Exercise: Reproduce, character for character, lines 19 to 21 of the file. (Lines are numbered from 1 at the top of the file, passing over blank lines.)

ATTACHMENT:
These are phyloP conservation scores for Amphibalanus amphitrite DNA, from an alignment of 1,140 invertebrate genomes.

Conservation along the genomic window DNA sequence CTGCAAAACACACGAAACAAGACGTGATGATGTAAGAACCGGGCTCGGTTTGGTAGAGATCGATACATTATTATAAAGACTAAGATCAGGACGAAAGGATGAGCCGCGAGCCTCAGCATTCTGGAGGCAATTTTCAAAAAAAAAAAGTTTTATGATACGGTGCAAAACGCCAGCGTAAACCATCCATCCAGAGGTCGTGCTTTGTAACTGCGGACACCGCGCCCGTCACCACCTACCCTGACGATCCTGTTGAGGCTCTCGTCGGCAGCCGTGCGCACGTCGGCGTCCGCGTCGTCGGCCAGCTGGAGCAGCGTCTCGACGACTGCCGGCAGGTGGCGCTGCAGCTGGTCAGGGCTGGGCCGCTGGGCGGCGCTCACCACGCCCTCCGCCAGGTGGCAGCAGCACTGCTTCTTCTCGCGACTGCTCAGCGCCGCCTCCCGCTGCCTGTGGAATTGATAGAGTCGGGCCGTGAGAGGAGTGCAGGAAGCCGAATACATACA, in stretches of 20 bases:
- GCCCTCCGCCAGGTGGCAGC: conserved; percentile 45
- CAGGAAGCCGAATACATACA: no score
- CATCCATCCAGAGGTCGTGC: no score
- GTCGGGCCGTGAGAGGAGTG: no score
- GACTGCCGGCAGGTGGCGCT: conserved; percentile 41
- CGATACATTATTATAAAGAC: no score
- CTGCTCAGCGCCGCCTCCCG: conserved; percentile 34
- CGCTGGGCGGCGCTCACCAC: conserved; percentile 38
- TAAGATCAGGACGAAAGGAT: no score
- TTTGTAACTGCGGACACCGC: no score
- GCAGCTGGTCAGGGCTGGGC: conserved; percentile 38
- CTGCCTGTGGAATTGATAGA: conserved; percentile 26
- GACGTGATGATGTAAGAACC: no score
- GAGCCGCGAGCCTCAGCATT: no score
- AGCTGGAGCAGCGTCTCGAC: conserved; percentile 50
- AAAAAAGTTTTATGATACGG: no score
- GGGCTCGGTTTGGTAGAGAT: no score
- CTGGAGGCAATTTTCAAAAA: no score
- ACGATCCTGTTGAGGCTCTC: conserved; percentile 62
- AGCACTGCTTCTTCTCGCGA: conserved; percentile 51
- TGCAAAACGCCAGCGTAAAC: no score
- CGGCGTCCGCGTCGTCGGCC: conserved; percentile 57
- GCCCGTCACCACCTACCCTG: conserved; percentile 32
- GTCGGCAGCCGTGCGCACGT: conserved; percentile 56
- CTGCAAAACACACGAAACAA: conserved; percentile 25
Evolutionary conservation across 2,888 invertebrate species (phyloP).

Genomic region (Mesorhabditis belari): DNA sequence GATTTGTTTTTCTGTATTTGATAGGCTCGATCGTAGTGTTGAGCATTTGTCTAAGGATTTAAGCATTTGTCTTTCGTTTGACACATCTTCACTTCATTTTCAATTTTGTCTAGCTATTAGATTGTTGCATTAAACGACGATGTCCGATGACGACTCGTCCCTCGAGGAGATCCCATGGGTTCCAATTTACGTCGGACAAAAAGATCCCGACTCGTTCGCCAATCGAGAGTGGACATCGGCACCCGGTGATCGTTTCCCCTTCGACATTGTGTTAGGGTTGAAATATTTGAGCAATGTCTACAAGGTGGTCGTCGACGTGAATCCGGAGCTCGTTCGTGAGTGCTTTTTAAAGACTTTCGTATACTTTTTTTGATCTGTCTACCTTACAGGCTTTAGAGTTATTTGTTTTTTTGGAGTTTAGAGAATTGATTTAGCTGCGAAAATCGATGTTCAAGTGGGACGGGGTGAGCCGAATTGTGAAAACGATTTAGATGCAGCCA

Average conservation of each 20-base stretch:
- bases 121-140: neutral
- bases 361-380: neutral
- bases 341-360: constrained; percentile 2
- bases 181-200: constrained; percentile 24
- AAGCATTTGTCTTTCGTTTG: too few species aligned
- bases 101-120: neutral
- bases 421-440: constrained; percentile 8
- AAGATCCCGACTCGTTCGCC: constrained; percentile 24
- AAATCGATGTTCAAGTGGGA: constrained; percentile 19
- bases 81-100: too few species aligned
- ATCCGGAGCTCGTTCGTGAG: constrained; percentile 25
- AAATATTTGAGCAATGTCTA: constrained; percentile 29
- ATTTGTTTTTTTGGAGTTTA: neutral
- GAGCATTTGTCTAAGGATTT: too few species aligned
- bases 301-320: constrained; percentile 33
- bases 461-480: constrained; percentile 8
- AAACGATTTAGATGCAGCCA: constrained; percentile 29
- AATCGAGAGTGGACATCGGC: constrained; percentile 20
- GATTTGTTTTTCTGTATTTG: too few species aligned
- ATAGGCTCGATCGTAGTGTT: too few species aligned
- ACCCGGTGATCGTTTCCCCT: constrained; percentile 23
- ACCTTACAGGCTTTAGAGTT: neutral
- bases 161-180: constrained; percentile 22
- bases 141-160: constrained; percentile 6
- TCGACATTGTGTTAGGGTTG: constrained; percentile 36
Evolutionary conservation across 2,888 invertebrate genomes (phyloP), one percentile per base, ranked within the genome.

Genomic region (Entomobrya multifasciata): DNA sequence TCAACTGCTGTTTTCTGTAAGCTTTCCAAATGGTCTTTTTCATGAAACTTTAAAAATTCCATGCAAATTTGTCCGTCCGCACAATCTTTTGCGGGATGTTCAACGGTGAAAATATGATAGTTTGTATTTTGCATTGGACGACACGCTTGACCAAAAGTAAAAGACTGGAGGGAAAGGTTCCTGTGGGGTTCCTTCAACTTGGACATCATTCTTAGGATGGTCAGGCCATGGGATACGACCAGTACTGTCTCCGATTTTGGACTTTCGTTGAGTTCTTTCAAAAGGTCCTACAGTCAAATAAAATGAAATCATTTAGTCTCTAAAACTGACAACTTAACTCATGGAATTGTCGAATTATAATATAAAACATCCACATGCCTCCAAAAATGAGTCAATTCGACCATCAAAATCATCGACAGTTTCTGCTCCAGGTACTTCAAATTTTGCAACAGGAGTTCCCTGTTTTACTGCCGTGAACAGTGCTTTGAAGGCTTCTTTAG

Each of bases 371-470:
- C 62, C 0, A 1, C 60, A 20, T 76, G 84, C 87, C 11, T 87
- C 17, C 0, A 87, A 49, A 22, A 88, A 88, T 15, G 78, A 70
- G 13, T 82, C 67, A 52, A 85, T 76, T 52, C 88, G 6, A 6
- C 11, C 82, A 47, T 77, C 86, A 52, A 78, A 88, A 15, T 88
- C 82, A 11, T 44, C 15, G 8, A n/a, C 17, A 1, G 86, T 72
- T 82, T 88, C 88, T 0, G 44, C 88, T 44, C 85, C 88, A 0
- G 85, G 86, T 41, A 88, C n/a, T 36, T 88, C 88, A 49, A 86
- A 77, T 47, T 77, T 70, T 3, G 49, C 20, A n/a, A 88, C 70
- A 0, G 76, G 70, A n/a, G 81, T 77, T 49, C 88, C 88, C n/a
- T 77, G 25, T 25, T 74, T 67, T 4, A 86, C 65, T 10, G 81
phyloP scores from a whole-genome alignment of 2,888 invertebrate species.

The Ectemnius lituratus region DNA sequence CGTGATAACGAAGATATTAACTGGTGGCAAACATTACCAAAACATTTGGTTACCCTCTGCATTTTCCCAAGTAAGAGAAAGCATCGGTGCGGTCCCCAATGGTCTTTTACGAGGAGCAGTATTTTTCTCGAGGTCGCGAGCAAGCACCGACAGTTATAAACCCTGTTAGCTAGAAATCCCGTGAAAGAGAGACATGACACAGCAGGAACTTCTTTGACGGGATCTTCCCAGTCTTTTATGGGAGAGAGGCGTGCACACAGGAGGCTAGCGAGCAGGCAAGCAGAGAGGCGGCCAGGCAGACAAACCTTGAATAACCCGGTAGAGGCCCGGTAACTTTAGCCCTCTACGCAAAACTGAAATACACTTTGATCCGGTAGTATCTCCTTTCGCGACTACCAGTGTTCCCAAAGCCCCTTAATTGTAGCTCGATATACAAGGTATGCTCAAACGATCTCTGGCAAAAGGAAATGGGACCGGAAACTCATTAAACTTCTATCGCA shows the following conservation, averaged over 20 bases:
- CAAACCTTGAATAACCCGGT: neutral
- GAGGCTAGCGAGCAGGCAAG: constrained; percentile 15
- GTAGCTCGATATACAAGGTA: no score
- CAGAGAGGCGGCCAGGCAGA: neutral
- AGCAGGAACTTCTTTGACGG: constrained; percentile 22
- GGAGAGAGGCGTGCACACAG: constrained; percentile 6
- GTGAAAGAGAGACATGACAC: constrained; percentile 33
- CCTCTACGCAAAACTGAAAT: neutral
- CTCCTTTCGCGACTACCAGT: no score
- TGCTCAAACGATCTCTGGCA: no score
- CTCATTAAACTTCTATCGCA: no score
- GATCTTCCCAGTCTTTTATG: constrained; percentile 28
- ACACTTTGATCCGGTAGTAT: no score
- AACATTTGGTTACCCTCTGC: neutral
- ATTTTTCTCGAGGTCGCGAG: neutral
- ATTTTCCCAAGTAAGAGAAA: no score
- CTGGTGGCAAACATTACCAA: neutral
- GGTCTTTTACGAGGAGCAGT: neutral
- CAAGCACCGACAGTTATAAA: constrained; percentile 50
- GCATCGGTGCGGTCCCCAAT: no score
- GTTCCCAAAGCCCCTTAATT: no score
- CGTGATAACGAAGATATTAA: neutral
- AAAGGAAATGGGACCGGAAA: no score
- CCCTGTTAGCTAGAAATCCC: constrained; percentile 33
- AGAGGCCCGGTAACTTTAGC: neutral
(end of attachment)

- GGGCTCGGTTTGGTAGAGAT: no score
- CTGGAGGCAATTTTCAAAAA: no score
- ACGATCCTGTTGAGGCTCTC: conserved; percentile 62